NY City Center Encores! – March 2009
Review by John Kenrick
Encores brought its season to a triumphant close with a loving and downright grandish concert staging of Finian's Rainbow. With irresistible melodies by Burton Lane, delicious word-bending lyrics by E.Y. "Yip" Harburg, and a still-hilarious original libretto by Harburg & Fred Saidy, it amazes me that this hit-packed musical has almost fallen out of use. Its racial, political and financial satire are as up to date as ever, and I dare you to find any music of the last ten years with anywhere near the abundance of wit, heart and shining melody that fill this 1947 hit.
The plot involves Irish immigrant Finian McLonergan, who has somehow managed to steal the legendary leprechauns crock of gold. He drags his lovely, spirited daughter Fiona to America, where he plants the crock in the "rich" soil near Fort Knox -- hoping that the gold will grow. Fiona swiftly finds love in the rugged arms of Woody, an itinerant worker who helps his black sharecropper neighbors fight off the land-grabbing schemes of racist Senator Rawkins. Things are complicated by the appearance of Og, a leprechaun desperately trying to get the crock of gold back to Ireland before he and his kind are turned into mortals -- and by Fiona inadvertently using the crock's magic to turn the bigoted Senator into a black man. Since this is a musical comedy, the crazy plot twist all lead to a sweet conclusion, but the Harburg-Lane score provides even more magic with such songs as "How Are Things in Glocca Morra," "Look to the Rainbow," and the glorious "Old Devil Moon," among others.
Jim Norton provides a genuine Irish brogue and a truckload of charm as Finian, and Kate Baldwin is a sheer musical and dramatic joy as Fiona. As Woody, the unspeakably sexy Cheyenne Jackson sends high notes and hearts flying with breath-taking abandon -- oh what a joy it is to hear this kind of full-out singing, something becoming all too rare on our stages today. Broadway stalwart Philip Bosco is a comic treat as the pin-headed Senator, and American Ballet Theatre's Alina Faye is sensational as Woody's sister Susan, a deaf mute who dances to communicate -- she shares a remarkable show-stopping moment with harmonica virtuoso Guy Davis. Veteran belter Terri White turns the underrated "Necessity" into yet another surprise show-stopper, setting it afire with her trademark blend of soulful singing and masterful mugging. Jeremy Bobb is merely pleasant as Og, a role which requires far more charm than this talented actor provides here.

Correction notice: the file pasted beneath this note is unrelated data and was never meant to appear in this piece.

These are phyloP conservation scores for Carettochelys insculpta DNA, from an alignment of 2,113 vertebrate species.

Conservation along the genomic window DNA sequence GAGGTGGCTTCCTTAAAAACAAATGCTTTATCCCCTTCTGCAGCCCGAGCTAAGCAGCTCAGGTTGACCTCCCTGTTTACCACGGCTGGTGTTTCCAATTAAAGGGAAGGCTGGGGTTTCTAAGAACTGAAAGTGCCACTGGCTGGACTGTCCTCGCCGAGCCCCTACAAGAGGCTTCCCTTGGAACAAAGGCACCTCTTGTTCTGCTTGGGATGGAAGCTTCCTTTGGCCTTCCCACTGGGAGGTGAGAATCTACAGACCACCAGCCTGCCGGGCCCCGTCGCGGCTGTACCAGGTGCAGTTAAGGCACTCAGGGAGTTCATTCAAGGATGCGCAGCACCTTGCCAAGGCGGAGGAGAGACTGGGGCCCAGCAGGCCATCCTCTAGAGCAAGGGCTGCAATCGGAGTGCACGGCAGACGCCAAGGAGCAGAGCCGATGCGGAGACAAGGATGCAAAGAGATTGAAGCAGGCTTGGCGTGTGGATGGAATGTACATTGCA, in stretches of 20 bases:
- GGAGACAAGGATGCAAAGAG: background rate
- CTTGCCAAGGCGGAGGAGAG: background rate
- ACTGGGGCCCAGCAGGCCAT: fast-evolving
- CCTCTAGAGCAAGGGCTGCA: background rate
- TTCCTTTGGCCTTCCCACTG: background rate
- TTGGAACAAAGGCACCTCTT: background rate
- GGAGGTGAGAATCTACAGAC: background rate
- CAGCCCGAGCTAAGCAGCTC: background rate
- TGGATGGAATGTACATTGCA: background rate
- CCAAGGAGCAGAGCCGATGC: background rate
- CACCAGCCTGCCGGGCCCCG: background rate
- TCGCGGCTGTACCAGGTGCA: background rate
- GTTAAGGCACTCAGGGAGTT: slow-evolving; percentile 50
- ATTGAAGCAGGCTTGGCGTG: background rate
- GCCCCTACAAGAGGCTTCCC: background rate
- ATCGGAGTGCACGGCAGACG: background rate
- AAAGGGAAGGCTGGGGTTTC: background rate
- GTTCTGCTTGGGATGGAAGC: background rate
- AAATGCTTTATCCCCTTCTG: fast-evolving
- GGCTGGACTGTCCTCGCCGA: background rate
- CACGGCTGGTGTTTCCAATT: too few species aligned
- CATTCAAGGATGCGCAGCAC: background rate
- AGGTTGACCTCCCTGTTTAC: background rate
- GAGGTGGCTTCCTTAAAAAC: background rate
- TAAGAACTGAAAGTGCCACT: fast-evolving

The Encores production team does a handsome job on a shoestring budget, most noteworthy for a rainbow-shaped framework that framed the stage. Director Warren Carlyle keeps the sometimes complicated action easy to follow, and choreographs this dance-heavy with a sure and stylish hand. Musical director Rob Berman continues to prove a blessing to the Encores series, treating this score with all the loving care it deserves.
Many ill-informed people will tell you that Finian's Rainbow is out of date -- and anyone who sees this outstanding Encores staging will tell you what utter nonsense that is! Here's hoping that this wonderful musical can finally become a regular presence on our stages once again. Like real rainbows, this embarrassment of musical and comedic riches should be seen and delighted in far, far more often.